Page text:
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UN adopts Syria chemical weapons resolution


The UN has unanimously voted to adopt a binding resolution on ridding Syria of chemical weapons.

At a session in New York, the 15-member Security Council backed the draft document agreed earlier by Russia and the US.

The deal breaks a two-and-a-half year deadlock in the UN over Syria, where fighting between government forces and rebels rages on.

The vote came after the international chemical watchdog agreed on a plan to destroy Syria’s stockpile by mid-2014.

Speaking after the vote in New York, UN Secretary General Ban Ki-moon described the decision as “historic”.

“Tonight the international community has delivered.”

Ban Ki-moon urged the Syrian government to implement the resolution “faithfully and without delay”, and also announced a tentative date of mid-November for a new peace conference in Geneva.

US Secretary of State John Kerry said the UN demonstrated that “diplomacy can be so powerful that it can peacefully defuse the worst weapons of war”.

John Kerry said the resolution would for the first time seek to eliminate entirely a nation’s chemical weapons capability.

Russian Foreign Minister Sergei Lavrov also hailed the move, saying Moscow “war ready to take part in all operations” in Syria.

The UN has unanimously voted to adopt a binding resolution on ridding Syria of chemical weapons

The UN has unanimously voted to adopt a binding resolution on ridding Syria of chemical weapons

However, he stressed that the success of international efforts was “not only on Damascus’ shoulders” and that Syrian opposition must co-operate.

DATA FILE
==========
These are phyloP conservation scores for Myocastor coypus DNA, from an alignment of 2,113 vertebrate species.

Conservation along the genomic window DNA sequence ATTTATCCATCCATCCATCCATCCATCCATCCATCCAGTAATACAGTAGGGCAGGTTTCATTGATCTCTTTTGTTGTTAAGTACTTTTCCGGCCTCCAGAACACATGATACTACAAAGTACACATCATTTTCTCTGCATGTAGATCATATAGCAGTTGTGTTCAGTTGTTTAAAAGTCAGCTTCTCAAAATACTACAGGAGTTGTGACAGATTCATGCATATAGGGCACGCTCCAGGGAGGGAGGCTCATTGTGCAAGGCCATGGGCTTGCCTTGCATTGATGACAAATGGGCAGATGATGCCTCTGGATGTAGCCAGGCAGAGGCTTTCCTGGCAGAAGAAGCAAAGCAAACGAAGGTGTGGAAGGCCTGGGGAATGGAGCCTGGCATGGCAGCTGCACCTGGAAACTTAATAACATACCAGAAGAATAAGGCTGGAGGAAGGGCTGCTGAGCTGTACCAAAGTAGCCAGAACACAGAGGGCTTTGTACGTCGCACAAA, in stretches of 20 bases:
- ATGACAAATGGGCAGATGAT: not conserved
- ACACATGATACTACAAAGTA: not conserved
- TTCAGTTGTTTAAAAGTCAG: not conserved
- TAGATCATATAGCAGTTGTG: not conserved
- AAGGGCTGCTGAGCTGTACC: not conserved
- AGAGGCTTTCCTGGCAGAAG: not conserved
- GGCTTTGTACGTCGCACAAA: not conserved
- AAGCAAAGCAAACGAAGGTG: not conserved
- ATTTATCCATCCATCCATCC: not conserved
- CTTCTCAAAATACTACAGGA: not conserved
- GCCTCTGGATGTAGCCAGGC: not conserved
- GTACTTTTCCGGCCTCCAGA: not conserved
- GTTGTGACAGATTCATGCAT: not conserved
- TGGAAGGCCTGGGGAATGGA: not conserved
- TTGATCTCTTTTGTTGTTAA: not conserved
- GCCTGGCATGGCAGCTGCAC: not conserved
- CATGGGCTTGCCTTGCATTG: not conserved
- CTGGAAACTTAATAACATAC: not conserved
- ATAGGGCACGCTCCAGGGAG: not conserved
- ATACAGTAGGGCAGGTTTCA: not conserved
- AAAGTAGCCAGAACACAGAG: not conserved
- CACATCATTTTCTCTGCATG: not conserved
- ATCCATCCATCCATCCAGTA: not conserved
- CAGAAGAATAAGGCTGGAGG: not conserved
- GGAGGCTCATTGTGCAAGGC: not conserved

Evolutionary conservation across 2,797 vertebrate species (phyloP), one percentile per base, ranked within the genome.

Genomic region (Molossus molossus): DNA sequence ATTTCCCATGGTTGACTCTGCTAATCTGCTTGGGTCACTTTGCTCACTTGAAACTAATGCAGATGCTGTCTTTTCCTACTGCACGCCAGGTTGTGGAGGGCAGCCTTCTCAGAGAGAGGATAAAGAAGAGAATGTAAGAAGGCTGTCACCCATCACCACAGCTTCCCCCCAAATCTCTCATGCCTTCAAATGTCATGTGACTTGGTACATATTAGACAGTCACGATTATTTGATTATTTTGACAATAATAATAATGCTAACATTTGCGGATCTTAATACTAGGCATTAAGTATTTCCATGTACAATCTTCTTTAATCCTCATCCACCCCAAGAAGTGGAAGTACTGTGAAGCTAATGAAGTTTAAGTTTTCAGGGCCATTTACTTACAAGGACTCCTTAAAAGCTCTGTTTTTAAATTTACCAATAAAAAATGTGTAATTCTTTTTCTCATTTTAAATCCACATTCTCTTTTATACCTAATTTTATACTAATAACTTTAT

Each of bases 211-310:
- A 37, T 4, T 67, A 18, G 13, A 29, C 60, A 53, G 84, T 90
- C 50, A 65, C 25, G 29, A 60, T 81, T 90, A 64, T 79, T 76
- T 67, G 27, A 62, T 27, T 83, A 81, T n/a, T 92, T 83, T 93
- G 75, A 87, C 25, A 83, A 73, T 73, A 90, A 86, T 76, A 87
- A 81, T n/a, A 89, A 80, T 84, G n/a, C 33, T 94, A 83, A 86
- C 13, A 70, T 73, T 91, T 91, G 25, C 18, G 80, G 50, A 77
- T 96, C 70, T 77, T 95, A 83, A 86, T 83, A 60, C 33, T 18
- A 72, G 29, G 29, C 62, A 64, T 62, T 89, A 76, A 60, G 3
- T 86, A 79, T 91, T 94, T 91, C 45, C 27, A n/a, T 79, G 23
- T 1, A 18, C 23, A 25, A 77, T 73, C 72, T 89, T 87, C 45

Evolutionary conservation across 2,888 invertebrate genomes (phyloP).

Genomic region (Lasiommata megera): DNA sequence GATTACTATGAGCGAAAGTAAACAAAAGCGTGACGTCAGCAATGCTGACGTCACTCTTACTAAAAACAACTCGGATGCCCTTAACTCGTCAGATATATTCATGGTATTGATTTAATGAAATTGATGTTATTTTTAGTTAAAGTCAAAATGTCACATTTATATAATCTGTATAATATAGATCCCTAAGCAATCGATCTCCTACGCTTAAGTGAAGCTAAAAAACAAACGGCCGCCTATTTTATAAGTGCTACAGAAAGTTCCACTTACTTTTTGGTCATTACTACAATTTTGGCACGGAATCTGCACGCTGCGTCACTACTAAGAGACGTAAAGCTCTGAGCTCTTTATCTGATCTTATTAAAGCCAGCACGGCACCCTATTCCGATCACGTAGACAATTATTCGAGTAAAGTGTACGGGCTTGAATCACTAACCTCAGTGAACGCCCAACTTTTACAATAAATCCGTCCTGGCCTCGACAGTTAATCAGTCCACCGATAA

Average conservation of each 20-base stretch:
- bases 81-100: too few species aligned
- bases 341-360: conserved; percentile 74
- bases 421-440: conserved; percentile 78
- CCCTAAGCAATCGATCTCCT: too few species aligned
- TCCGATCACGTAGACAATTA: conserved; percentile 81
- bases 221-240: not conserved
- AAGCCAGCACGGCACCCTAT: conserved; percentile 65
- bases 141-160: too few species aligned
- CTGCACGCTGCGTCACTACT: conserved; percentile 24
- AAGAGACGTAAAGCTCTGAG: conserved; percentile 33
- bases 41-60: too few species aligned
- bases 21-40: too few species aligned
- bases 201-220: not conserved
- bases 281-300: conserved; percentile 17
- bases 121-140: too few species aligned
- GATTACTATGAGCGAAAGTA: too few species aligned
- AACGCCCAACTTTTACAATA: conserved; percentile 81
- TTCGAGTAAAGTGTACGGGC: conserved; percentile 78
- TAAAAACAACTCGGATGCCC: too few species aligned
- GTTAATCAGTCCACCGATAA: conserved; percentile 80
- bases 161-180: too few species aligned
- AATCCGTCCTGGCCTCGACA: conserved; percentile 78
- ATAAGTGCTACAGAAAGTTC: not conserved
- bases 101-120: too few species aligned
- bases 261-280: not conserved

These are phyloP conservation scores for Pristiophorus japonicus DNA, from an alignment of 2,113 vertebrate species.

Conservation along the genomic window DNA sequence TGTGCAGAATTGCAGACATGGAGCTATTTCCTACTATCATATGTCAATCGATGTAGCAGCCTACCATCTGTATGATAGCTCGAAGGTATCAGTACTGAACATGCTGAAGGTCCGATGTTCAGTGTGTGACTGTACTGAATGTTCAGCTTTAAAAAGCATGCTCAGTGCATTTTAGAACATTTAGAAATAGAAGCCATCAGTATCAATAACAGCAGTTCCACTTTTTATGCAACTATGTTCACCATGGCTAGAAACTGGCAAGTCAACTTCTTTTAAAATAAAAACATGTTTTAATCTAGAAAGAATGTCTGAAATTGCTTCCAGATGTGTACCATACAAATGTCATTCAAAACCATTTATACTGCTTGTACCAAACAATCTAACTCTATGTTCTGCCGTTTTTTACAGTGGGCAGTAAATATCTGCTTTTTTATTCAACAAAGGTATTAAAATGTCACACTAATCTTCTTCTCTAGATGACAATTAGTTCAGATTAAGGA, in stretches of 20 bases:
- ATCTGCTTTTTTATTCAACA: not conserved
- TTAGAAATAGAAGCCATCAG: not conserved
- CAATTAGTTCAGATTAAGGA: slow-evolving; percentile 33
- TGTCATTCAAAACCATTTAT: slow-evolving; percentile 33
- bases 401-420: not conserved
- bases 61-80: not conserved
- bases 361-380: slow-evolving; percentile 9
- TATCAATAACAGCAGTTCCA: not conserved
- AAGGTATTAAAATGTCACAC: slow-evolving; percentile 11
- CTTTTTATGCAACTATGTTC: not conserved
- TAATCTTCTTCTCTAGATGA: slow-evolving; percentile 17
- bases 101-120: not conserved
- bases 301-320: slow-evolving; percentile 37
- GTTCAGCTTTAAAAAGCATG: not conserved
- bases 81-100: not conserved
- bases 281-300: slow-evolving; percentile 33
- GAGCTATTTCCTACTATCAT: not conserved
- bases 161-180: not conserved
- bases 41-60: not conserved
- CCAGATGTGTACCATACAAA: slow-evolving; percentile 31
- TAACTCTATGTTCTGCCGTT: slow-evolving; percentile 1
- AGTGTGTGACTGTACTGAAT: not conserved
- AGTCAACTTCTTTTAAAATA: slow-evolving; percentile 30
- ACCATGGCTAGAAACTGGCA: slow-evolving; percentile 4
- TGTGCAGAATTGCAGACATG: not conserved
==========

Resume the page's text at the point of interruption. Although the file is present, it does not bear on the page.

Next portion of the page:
The UN resolution condemns the use of chemical weapons but does not attribute blame.

The text has two legally binding demands: that Syria abandons its weapons stockpile and that the chemical weapons experts be given unfettered access.

Although the draft refers to Chapter VII of the UN Charter, which allows the use of military force, a second resolution authorizing such a move would be needed.

President Barack Obama earlier said agreement on the issue by council members would be a “potentially huge victory for the international community”.

Previous attempts at a resolution stumbled amid disagreements between Russia and the US on how to deal with the crisis in Syria.

The US – backed by France and the UK – had pushed for a resolution carrying the threat of military action against Syrian President Bashar al-Assad’s armed forces. Russia had opposed this.

Reacting to the vote, Syria’s UN Ambassador Bashar Jaafari said the resolution covered most of Damascus’ concerns.

But he stressed that countries supporting Syrian rebels should also abide by the adopted document.

The UN vote came just hours after the Organization for the Prohibition of Chemical Weapons (OPCW) adopted what it called “a historic decision on the destruction of Syria’s chemical weapons”.

In a statement after a late-night meeting in The Hague, the watchdog said its executive council “agreed on an accelerated programme for achieving the complete elimination of Syria’s chemical weapons by mid-2014. The decision requires inspections in Syria to commence from 1 October 2013”.

“The decision also calls for ambitious milestones for destruction which will be set by the (executive) council by 15 November.”

OPCW Director General Ahmet Uzumcu said the move “sends an unmistakable message that the international community is coming together to work for peace in Syria”.

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Roy likes politics. Knowledge is power, Roy constantly says, so he spends nearly all day gathering information and writing articles about the latest events around the globe. He likes history and studying about war techniques, this is why he finds writing his articles a piece of cake. Another hobby of his is horse – riding.